Smartphone 12 may also be inclusive of a suitable interface to the human user, such as a microphone, a display, or a keyboard or other terminal equipment. Smartphone 12 may also include any device that seeks to initiate a communication on behalf of another entity or element, such as a program, a database, or any other component, device, element, or object capable of initiating a voice, a video, or a data exchange within communication system 10. Data, as used herein in this document, refers to any type of video, numeric, voice, or script data, or any type of source or object code, or any other suitable information in any appropriate format that may be communicated from one point to another.

Smartphone 12 can utilize several arrangements to offer a presentation to multiple participants in an audience. For example, smartphone 12 could be the actual device that executes or delivers the presentation and, therefore, smartphone 12 can be configured to provide the presentation itself. The presentation may be provided along with overlay image metadata, as well as additional data (e.g., web data, URLs, etc.), which may be displayed. For example, smartphone 12 may store and execute a file to be used in the presentation, or smartphone 12 may have an electronic coupling to an existing network resource to be used for the presentation. Smartphone 12 is also capable of suitably connecting to any appropriate server that may facilitate execution of the presentation.

In another example, a separate video source 48 (along with externally supplied video data) can be used in order to generate image data to be presented to the audience. In such an example, some of the processing overhead is removed from smartphone 12 such that an external video source is used to run the base presentation for the audience. In such an instance, smartphone 12 is providing the overlay image data, along with additional information to be seen by the audience, whereas video source 48 is responsible for executing the presentation. In another example, a presenter using smartphone 12 can provide metadata to a network resource. Based on simple processing demands or bandwidth constraints, streaming the video may be difficult to do using smartphone 12; however, the presenter may enter a Web address (such as a URL), which may allow smartphone 12 to used in conjunction with a selected network resource.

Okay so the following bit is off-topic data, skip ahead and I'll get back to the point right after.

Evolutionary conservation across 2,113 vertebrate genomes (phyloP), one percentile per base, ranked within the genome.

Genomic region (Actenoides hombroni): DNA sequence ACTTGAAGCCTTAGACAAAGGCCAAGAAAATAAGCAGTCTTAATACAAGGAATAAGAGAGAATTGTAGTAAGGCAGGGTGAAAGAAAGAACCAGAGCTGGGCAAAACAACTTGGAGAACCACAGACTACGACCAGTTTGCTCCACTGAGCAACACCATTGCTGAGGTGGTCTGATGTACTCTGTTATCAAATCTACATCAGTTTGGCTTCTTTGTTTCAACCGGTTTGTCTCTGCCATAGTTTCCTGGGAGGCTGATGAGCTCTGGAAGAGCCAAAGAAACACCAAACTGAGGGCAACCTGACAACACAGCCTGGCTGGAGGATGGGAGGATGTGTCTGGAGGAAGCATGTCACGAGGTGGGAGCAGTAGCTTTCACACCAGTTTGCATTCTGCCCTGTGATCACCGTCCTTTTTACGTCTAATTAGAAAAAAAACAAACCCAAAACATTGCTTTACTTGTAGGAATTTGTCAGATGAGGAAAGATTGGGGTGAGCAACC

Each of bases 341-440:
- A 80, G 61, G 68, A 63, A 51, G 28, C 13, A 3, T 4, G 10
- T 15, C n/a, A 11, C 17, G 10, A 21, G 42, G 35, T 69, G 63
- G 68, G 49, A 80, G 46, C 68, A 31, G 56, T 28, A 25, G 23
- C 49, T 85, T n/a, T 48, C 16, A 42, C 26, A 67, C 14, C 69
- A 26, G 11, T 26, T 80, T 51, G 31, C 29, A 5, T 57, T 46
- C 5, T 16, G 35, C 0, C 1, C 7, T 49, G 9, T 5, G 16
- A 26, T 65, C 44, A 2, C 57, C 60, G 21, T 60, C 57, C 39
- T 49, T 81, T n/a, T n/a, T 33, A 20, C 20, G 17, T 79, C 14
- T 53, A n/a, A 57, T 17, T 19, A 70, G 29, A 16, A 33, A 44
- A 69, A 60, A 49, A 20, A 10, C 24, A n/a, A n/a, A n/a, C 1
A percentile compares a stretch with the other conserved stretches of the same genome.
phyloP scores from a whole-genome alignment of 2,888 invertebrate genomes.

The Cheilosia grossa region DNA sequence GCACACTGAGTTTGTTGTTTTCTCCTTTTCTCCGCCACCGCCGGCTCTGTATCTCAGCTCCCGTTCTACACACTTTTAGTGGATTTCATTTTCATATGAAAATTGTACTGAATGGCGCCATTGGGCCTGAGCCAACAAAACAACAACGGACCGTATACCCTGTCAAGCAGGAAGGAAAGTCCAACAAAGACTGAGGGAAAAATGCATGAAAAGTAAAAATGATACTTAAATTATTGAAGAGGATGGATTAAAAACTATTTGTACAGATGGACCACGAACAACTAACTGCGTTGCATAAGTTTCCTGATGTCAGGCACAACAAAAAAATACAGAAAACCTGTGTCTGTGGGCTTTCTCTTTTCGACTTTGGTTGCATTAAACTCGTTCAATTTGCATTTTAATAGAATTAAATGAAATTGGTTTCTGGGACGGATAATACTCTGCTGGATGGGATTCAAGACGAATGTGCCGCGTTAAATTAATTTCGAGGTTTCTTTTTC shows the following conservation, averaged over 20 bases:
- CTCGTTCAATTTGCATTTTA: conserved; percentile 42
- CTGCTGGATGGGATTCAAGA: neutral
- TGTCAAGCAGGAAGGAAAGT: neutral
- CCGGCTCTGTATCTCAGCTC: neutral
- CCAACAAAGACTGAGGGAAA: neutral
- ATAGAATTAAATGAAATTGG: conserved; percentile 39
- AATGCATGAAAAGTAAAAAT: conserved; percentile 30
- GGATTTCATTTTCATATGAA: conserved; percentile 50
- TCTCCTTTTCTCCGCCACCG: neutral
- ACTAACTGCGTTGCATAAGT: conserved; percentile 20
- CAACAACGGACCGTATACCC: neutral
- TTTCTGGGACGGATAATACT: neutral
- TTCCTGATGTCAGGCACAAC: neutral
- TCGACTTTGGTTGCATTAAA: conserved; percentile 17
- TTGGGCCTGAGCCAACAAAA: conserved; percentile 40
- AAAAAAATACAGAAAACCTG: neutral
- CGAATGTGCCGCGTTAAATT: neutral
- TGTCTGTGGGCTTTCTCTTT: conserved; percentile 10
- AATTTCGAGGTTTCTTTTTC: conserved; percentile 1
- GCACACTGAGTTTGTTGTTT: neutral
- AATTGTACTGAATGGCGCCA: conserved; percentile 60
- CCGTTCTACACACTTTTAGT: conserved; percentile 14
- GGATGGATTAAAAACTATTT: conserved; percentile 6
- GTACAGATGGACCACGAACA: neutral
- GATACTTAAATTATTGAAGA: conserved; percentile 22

Also depicted in FIG. 1 is a transport pathway 54 that propagates location information from smartphone 12 to coordinate mapper module 18. In addition, overlay image metadata and feedback from viewers is provided by a bidirectional pathway 50, which couples smartphone 12 and metadata source module 44. In such an instance, metadata may be sent from metadata source module 44 to overlay module 22. In addition, such a pathway illustrates how participants in a video presentation can provide feedback based on the composite images being shown during the video presentation. Thus, smartphone 12 can afford a certain level of interaction between the presenter and the viewers. For example, there could be four or five smartphone tokens running simultaneously and the presenter could be asked for feedback about which token is preferred by the viewers. This could further involve a simple thumbs up/thumbs down button or an icon (for voting purposes), which can be provided next to each token. Users could interact with the video without having to support a complex shell interface. In one example, a participant may provide feedback to the presenter that he should slow down or speed up the presentation. Another cue could be given to the presenter to address a question from one of the participants. In essence, the audience has a mechanism to offer feedback to the presenter in real time.